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AI lifeline for India's flailing healthcare PDF Print E-mail
Saturday, 24 March 2018 03:32
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India must take a leaf from China’s book on improving healthcare. China, which, in 2015, had 3.6 physicians for every 1,000 population is deploying artificial intelligence (AI) in a big way to make up with automation what it lacks in manpower in healthcare. An article in the MIT Technology Review (MTR) talks of how it is easing work in many areas of healthcare, from diagnostics to dentistry—in fact, the Chinese government has made computerised medical diagnosis one of the cornerstones of its grand plan to embrace AI by 2020. While over 130 companies are already working on AI applications in the country’s healthcare sector, the IDC estimate of a $930-million market in China for AI-led healthcare services by 2022 means more of such companies are expected to come online. China’s homegrown tech giants, Alibaba and Tencent, have also placed significant bets on AI diagnostic tools.

The MTR report talks about how cancer-radiologists in more than 20 Chinese hospitals are using a neural network that helps them identify potential malignancies, drawing from thousands of reports, images and conclusions drawn by medical professionals. While it makes the doctors’ job easier, the latter also help refine it by correcting any mistakes it throws up; the start-up that created the software has netted over 180 hospitals so far as research collaborators.

Research collaboration between a Beijing-based oncologist and scientists at the Tsinghua University aims to develop a machine-learning algorithm that will detect blood clots, linked to lymphoma treatment, from ultrasound data. Early detection can avoid the complications from clots, but Chinese hospitals, quite like Indian ones, are often hard-pressed for resources, which makes it difficult to screen each patient. Thus, attention to blood clots becomes hostage to the onset of symptoms—which typically require an emergency response.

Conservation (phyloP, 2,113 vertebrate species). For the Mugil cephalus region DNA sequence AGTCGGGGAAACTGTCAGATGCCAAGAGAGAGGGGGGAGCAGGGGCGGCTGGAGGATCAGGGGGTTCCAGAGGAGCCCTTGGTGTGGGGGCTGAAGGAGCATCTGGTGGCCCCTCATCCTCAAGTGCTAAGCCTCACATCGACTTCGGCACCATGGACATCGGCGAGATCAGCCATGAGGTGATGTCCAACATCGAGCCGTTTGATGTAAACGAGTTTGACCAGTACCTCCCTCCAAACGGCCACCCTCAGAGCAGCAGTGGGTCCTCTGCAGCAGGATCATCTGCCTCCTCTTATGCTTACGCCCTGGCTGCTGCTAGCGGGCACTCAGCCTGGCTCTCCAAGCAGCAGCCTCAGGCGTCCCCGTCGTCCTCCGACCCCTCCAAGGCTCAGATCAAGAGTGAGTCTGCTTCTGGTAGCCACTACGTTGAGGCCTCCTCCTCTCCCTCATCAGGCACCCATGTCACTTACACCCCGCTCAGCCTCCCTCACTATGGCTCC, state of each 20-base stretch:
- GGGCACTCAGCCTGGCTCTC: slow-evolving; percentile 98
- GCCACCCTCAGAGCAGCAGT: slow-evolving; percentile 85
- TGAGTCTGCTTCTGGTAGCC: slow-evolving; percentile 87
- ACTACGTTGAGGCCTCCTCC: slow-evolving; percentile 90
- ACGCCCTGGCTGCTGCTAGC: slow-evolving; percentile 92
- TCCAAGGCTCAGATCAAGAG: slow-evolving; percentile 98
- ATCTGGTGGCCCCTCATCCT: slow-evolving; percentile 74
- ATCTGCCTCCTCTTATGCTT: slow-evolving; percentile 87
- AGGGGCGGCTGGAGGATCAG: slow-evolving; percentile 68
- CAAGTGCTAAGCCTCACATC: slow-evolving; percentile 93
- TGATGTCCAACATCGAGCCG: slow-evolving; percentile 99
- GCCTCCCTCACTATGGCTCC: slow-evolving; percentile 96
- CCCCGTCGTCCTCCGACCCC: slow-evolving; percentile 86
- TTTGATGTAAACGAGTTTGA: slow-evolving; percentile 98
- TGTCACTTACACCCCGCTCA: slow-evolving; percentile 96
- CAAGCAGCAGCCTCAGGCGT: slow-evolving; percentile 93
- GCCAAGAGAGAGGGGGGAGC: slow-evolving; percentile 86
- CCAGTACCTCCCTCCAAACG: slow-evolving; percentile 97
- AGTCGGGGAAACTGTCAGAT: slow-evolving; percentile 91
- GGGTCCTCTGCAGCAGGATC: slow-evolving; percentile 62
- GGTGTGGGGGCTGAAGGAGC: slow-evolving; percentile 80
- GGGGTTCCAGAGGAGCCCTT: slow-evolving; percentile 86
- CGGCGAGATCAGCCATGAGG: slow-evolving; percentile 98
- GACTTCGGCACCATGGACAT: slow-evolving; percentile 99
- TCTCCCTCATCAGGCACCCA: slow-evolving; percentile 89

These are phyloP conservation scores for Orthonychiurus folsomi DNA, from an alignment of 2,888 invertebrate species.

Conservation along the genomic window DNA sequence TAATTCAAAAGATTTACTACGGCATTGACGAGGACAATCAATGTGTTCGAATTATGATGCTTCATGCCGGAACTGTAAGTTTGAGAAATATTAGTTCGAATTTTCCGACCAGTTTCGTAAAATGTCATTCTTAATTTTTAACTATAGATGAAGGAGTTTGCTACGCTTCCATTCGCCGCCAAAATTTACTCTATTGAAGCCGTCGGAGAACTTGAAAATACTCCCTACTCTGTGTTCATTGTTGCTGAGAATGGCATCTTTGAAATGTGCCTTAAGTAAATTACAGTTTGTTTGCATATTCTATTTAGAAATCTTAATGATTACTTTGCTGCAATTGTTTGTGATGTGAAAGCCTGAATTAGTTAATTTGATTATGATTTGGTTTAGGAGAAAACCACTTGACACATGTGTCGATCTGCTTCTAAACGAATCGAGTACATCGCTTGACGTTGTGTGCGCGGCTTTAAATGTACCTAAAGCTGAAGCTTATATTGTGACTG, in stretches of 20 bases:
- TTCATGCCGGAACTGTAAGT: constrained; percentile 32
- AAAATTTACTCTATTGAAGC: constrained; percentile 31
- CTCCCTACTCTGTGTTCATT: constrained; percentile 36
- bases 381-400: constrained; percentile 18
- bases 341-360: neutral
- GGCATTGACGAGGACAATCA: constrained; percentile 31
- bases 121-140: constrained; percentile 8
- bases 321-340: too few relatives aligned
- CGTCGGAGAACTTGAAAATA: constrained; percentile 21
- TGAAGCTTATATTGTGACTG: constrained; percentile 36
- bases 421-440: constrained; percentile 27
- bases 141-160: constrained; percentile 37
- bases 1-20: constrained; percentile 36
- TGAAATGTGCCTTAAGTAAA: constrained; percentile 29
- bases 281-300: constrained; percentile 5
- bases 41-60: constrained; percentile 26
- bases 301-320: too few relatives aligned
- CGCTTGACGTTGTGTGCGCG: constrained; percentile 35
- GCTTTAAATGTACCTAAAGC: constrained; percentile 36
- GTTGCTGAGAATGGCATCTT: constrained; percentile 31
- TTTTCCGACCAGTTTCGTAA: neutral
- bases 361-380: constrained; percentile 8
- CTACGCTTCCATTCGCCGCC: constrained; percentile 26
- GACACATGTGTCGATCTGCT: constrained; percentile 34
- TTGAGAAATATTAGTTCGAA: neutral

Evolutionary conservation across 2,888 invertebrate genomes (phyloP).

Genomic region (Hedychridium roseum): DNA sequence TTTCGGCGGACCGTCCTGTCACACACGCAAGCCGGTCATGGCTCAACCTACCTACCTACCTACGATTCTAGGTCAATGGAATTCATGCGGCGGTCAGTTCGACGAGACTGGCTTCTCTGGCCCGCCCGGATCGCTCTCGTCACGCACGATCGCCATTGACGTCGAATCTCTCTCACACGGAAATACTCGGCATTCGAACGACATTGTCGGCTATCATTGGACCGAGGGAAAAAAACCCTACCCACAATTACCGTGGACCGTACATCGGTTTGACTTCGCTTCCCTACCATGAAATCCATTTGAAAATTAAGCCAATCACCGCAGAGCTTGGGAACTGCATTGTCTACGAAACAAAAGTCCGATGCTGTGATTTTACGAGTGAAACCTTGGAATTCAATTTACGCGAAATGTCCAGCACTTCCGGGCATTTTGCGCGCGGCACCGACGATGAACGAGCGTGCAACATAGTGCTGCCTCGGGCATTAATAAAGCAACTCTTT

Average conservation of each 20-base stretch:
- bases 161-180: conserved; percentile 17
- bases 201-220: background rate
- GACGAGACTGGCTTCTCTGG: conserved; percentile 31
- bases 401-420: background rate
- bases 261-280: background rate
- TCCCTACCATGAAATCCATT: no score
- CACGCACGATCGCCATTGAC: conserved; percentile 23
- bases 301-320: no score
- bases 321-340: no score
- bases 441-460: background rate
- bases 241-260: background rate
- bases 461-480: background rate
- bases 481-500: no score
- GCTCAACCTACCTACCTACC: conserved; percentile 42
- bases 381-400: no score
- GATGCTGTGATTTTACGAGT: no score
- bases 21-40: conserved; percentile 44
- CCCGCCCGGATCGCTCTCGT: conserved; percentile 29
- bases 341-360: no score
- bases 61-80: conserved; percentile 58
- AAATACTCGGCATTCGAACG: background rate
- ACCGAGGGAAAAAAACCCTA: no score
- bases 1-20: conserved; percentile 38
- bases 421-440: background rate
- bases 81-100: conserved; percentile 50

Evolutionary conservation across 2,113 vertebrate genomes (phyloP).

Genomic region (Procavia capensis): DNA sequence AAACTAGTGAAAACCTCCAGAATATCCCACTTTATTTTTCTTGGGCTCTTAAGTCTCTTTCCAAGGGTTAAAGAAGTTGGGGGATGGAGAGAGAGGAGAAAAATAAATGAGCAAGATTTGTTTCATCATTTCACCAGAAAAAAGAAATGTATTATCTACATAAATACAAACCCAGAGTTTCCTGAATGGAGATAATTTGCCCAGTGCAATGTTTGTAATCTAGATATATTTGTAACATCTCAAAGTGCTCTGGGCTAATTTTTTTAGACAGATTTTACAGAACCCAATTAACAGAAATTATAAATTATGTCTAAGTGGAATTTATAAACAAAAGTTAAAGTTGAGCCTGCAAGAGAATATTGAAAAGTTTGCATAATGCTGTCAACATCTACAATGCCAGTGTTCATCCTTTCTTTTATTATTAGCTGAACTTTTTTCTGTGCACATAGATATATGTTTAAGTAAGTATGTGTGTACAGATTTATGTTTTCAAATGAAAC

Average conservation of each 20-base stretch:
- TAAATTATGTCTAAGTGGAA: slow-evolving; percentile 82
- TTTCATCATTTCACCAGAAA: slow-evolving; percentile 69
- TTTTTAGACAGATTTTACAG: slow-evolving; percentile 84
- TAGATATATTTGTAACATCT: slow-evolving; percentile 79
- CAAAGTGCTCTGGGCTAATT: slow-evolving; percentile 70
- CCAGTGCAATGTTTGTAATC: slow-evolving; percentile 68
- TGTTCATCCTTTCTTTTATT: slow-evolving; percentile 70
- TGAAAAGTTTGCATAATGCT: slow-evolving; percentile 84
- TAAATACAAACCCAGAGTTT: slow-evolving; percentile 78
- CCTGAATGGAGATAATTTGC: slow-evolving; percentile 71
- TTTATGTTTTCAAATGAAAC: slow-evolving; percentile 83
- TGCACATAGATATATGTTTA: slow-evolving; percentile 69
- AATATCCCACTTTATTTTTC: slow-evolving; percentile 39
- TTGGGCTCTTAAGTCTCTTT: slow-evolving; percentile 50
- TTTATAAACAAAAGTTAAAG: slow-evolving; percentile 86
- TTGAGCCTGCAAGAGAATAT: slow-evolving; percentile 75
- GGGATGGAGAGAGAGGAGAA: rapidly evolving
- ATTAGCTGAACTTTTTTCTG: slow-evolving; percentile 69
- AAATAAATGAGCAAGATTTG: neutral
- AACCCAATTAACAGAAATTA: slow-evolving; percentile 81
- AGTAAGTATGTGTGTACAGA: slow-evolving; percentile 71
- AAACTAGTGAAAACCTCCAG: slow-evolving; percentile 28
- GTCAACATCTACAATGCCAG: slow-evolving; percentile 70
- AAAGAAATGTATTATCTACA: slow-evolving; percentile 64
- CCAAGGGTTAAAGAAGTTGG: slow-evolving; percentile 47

In India, the healthcare infrastructure is inadequate on many fronts. The country, in 2016, had just 0.75 physicians per 1,000 population. Public spending on health, per capita, in 2015 stood at a mere $16.2 compared with China’s $254.4 and the US’s whopping $4,810. This meant the government expenditure on health in India, as proportion of the country’s overall health spending, was just 25% compared with China’s 60%. While improving the density of physicians, diagnostic facilities, hospitals and health centres, and other indicators of healthcare adequacy are an important goal, India could definitely benefit from taking a cue from China on deploying AI.

To be sure, it is not as if India has not moved on this at all. Private start-ups like Bengaluru-based Niramai, that is using machine-learning and big data analytics to develop low-cost, accurate and pain-free breast cancer screening, are already filling some gaps. AI is even being used in hospital management—Max Healthcare in Delhi is using it to monitor the health of critical care patients; this has helped it to free up ICU beds faster and is reported to be saving patients almost 30% of typical critical care costs.

However, giving healthcare a decisively AI focus will need more centralised action. China’s drug approval and regulatory regime has already incorporated many AI diagnostic tools into its lists of permitted medical devices/technology, though there is some degree of price controlling. Also, it helps that China is looking at AI and machine-learning less from a perspective of potential job losses and more from a perspective of productivity gains with work for skilled workers made easier. India, on the other hand, is yet to even articulate a comprehensive vision on AI, let alone on AI in healthcare.

 

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